A range of companies could address the rising demand for remote monitoring, including DexCom, ResMed, Insulet, Tandem, iRhythm and Abbott Laboratories. It also includes telemedicine services like those offered by Teladoc and UnitedHealth.

Some experiences can’t be digitized

However, the advantages of a digital presence only go so far. Some experiences simply can’t be digitized.

Take the so-called “flight to nowhere.” On October 10, 2020, after months at home, 150 restless passengers boarded Qantas flight QF787 for a seven-hour flight from Sydney, Australia to ... Sydney, Australia — just for the sake of traveling. The flight sold out in 10 minutes.

Few experiences animate the human spirit like the desire to travel, which gives equity investment analyst Todd Saligman confidence that demand for airlines and even cruises will bounce back.

“The question is how quickly,” says Saligman, who covers U.S. and European airlines and U.S. cruise lines. “I believe it will happen quickly once we get a vaccine. We also saw this after the September 11 attacks. A lot of people thought consumers would never fly again, and traffic recovered relatively quickly.”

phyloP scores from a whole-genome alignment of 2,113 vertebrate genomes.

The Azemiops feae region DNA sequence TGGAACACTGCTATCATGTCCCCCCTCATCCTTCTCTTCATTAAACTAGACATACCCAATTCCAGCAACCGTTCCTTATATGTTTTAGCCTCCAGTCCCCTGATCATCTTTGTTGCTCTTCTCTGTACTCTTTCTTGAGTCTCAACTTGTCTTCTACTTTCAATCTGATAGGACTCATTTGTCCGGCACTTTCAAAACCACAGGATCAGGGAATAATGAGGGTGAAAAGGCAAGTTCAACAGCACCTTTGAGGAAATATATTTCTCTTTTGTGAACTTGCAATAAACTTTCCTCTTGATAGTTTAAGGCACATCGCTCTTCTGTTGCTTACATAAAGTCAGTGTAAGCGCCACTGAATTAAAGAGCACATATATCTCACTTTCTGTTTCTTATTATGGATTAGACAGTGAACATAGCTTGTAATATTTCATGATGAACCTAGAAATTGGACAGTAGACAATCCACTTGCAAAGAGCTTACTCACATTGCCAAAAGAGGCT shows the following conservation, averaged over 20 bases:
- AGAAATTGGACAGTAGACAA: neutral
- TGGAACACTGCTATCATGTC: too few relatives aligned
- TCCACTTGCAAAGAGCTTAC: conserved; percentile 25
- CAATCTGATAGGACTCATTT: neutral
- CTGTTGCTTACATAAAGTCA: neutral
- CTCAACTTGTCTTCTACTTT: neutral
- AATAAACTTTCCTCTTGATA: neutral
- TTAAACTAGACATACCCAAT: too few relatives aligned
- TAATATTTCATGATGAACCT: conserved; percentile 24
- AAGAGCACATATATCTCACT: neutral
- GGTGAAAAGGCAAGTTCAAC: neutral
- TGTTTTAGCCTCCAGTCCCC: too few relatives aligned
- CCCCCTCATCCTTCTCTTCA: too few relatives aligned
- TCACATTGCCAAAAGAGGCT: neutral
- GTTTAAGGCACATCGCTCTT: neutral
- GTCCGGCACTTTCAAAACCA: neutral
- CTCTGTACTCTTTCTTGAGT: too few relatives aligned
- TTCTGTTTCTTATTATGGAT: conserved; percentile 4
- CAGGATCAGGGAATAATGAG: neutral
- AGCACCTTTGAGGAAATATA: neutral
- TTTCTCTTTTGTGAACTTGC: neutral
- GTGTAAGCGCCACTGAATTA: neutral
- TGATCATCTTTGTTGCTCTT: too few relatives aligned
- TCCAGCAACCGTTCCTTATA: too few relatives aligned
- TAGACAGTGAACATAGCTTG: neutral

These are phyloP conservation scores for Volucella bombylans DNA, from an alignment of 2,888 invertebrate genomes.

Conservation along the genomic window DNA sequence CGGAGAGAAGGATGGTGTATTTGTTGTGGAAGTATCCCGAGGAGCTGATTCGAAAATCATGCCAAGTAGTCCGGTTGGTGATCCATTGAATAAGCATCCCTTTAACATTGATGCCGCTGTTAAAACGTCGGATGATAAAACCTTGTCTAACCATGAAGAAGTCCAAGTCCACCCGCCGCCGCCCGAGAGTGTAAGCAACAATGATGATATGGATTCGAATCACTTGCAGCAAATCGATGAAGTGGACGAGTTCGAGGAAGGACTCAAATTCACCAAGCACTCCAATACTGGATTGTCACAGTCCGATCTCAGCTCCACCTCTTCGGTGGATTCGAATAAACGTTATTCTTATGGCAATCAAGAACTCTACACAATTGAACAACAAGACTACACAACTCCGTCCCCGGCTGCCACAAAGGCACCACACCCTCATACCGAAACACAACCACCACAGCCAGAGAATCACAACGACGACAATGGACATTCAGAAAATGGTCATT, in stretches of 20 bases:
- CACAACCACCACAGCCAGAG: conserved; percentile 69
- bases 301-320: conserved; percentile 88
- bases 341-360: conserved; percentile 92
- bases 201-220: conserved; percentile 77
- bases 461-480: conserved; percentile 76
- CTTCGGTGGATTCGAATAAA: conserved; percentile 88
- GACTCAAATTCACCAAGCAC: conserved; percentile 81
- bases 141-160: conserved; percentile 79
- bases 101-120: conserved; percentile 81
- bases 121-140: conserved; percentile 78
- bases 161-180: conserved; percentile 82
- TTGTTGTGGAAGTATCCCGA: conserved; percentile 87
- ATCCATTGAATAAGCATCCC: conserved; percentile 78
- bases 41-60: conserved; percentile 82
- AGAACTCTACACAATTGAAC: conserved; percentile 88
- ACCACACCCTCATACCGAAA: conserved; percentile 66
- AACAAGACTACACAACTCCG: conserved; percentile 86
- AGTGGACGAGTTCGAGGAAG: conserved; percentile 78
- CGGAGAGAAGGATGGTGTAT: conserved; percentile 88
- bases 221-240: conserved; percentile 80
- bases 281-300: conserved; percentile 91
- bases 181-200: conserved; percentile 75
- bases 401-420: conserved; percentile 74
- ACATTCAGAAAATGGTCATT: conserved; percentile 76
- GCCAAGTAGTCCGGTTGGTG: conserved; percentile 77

Indeed, in China, where the virus is largely under control and the economy has rebounded, domestic air travel has nearly returned to pre-COVID levels.

Cruising has resumed in Europe, and the U.S. has lifted its “no sail” order, provided ships meet strict health and cleanliness standards.

“This industry has gotten so much negative media, yet people are still booking cruises for next year at prices higher than they were in 2019,” Saligman adds. “That’s pretty indicative of the pent-up demand for leisure travel.”

With the election settled, look for cash to come in from the sidelines

So what does all of this, and the recent presidential election, mean for investors? A tidal wave of fund flows shifted portfolios from equities to cash in the last year, but investors should be prepared for that tide to turn in 2021. Investors sought calmer waters in 2020, pouring a record US$757 billion into money market funds — low risk investments that offer essentially no return.

This flight to cash is nothing new in the months preceding U.S. elections, when uncertainty is often at its peak. In the last seven election years, money market inflows have been five times higher than those of equity funds — a trend that typically reverses in the year after an election. But 2020 was yet another example of why market timing is not a winning strategy. Investors who were on the sidelines missed much of the Standard &Poor’s 500 Composite Index’s 50% rally from market bottom in March through Election Day.

Long-term investors may want to consider opportunities to invest in durable growth trends like digitization, global payments and renewable energy. More cautious investors should consider alternatives to cash that may leave them better positioned to reach their goals. Short-term bond funds are one option with their history of greater stability and higher potential returns than cash. Given the turmoil of 2020, now may be a great time to review your overall asset allocations.

About

 

Jared Franz Economist